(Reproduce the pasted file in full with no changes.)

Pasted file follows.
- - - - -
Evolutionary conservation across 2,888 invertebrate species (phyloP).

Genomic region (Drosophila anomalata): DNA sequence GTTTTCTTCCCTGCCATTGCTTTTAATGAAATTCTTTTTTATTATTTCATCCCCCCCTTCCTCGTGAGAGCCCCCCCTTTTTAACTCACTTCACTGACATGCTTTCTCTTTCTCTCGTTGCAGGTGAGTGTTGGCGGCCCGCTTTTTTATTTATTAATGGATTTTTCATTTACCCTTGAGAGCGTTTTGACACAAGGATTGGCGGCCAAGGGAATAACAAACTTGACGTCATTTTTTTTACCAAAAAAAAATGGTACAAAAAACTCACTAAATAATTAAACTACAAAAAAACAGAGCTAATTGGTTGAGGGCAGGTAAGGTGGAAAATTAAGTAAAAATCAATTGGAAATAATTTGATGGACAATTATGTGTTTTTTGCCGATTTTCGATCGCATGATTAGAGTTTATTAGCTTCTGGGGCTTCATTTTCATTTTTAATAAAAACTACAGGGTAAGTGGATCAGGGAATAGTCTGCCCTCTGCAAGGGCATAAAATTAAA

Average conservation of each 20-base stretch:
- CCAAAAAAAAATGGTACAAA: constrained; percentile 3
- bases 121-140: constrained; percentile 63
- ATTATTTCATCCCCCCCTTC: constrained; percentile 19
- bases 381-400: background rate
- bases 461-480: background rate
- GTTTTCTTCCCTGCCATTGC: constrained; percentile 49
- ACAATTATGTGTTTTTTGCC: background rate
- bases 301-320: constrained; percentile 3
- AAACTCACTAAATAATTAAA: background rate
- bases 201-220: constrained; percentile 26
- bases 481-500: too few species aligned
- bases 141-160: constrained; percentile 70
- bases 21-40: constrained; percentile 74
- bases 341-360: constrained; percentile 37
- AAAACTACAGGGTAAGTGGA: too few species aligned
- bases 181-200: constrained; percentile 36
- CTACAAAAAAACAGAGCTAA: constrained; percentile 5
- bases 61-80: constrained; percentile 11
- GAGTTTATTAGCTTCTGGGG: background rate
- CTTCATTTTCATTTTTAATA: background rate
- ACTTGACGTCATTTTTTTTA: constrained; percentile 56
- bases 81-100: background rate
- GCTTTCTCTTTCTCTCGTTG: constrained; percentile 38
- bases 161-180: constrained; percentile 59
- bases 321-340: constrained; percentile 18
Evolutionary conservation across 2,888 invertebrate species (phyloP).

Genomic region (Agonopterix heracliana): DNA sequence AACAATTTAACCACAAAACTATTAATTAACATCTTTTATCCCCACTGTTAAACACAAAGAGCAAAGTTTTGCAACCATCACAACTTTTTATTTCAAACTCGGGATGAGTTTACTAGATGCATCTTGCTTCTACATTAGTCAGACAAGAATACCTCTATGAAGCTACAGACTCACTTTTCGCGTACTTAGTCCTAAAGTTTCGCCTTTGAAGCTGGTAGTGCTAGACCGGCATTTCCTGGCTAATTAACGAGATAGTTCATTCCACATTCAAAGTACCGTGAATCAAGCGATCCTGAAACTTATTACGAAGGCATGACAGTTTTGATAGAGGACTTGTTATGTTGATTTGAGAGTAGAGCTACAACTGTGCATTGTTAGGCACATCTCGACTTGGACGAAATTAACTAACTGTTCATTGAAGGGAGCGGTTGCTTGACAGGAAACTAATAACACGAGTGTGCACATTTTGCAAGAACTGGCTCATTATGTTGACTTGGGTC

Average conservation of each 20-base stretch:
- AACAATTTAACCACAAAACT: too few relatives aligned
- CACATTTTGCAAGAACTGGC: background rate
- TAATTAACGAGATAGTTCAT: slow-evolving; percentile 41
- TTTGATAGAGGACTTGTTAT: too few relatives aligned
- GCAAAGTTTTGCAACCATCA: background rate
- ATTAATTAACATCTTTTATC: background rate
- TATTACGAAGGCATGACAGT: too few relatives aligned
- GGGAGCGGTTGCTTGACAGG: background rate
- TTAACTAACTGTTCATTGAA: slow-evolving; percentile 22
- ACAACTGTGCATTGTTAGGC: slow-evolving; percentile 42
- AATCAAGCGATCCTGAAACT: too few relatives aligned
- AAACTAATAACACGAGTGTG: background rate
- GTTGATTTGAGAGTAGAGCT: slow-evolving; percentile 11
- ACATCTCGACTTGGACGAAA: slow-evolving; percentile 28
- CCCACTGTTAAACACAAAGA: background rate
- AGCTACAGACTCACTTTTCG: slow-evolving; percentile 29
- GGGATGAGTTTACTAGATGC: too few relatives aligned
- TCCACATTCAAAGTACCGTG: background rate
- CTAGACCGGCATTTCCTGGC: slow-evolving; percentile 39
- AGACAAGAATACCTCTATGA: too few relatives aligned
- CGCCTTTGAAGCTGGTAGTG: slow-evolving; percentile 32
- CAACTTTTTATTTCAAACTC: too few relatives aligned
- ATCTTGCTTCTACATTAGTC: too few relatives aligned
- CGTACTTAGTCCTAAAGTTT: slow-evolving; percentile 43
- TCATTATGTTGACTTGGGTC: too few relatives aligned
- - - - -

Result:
Evolutionary conservation across 2,888 invertebrate species (phyloP).

Genomic region (Drosophila anomalata): DNA sequence GTTTTCTTCCCTGCCATTGCTTTTAATGAAATTCTTTTTTATTATTTCATCCCCCCCTTCCTCGTGAGAGCCCCCCCTTTTTAACTCACTTCACTGACATGCTTTCTCTTTCTCTCGTTGCAGGTGAGTGTTGGCGGCCCGCTTTTTTATTTATTAATGGATTTTTCATTTACCCTTGAGAGCGTTTTGACACAAGGATTGGCGGCCAAGGGAATAACAAACTTGACGTCATTTTTTTTACCAAAAAAAAATGGTACAAAAAACTCACTAAATAATTAAACTACAAAAAAACAGAGCTAATTGGTTGAGGGCAGGTAAGGTGGAAAATTAAGTAAAAATCAATTGGAAATAATTTGATGGACAATTATGTGTTTTTTGCCGATTTTCGATCGCATGATTAGAGTTTATTAGCTTCTGGGGCTTCATTTTCATTTTTAATAAAAACTACAGGGTAAGTGGATCAGGGAATAGTCTGCCCTCTGCAAGGGCATAAAATTAAA

Average conservation of each 20-base stretch:
- CCAAAAAAAAATGGTACAAA: constrained; percentile 3
- bases 121-140: constrained; percentile 63
- ATTATTTCATCCCCCCCTTC: constrained; percentile 19
- bases 381-400: background rate
- bases 461-480: background rate
- GTTTTCTTCCCTGCCATTGC: constrained; percentile 49
- ACAATTATGTGTTTTTTGCC: background rate
- bases 301-320: constrained; percentile 3
- AAACTCACTAAATAATTAAA: background rate
- bases 201-220: constrained; percentile 26
- bases 481-500: too few species aligned
- bases 141-160: constrained; percentile 70
- bases 21-40: constrained; percentile 74
- bases 341-360: constrained; percentile 37
- AAAACTACAGGGTAAGTGGA: too few species aligned
- bases 181-200: constrained; percentile 36
- CTACAAAAAAACAGAGCTAA: constrained; percentile 5
- bases 61-80: constrained; percentile 11
- GAGTTTATTAGCTTCTGGGG: background rate
- CTTCATTTTCATTTTTAATA: background rate
- ACTTGACGTCATTTTTTTTA: constrained; percentile 56
- bases 81-100: background rate
- GCTTTCTCTTTCTCTCGTTG: constrained; percentile 38
- bases 161-180: constrained; percentile 59
- bases 321-340: constrained; percentile 18
Evolutionary conservation across 2,888 invertebrate species (phyloP).

Genomic region (Agonopterix heracliana): DNA sequence AACAATTTAACCACAAAACTATTAATTAACATCTTTTATCCCCACTGTTAAACACAAAGAGCAAAGTTTTGCAACCATCACAACTTTTTATTTCAAACTCGGGATGAGTTTACTAGATGCATCTTGCTTCTACATTAGTCAGACAAGAATACCTCTATGAAGCTACAGACTCACTTTTCGCGTACTTAGTCCTAAAGTTTCGCCTTTGAAGCTGGTAGTGCTAGACCGGCATTTCCTGGCTAATTAACGAGATAGTTCATTCCACATTCAAAGTACCGTGAATCAAGCGATCCTGAAACTTATTACGAAGGCATGACAGTTTTGATAGAGGACTTGTTATGTTGATTTGAGAGTAGAGCTACAACTGTGCATTGTTAGGCACATCTCGACTTGGACGAAATTAACTAACTGTTCATTGAAGGGAGCGGTTGCTTGACAGGAAACTAATAACACGAGTGTGCACATTTTGCAAGAACTGGCTCATTATGTTGACTTGGGTC

Average conservation of each 20-base stretch:
- AACAATTTAACCACAAAACT: too few relatives aligned
- CACATTTTGCAAGAACTGGC: background rate
- TAATTAACGAGATAGTTCAT: slow-evolving; percentile 41
- TTTGATAGAGGACTTGTTAT: too few relatives aligned
- GCAAAGTTTTGCAACCATCA: background rate
- ATTAATTAACATCTTTTATC: background rate
- TATTACGAAGGCATGACAGT: too few relatives aligned
- GGGAGCGGTTGCTTGACAGG: background rate
- TTAACTAACTGTTCATTGAA: slow-evolving; percentile 22
- ACAACTGTGCATTGTTAGGC: slow-evolving; percentile 42
- AATCAAGCGATCCTGAAACT: too few relatives aligned
- AAACTAATAACACGAGTGTG: background rate
- GTTGATTTGAGAGTAGAGCT: slow-evolving; percentile 11
- ACATCTCGACTTGGACGAAA: slow-evolving; percentile 28
- CCCACTGTTAAACACAAAGA: background rate
- AGCTACAGACTCACTTTTCG: slow-evolving; percentile 29
- GGGATGAGTTTACTAGATGC: too few relatives aligned
- TCCACATTCAAAGTACCGTG: background rate
- CTAGACCGGCATTTCCTGGC: slow-evolving; percentile 39
- AGACAAGAATACCTCTATGA: too few relatives aligned
- CGCCTTTGAAGCTGGTAGTG: slow-evolving; percentile 32
- CAACTTTTTATTTCAAACTC: too few relatives aligned
- ATCTTGCTTCTACATTAGTC: too few relatives aligned
- CGTACTTAGTCCTAAAGTTT: slow-evolving; percentile 43
- TCATTATGTTGACTTGGGTC: too few relatives aligned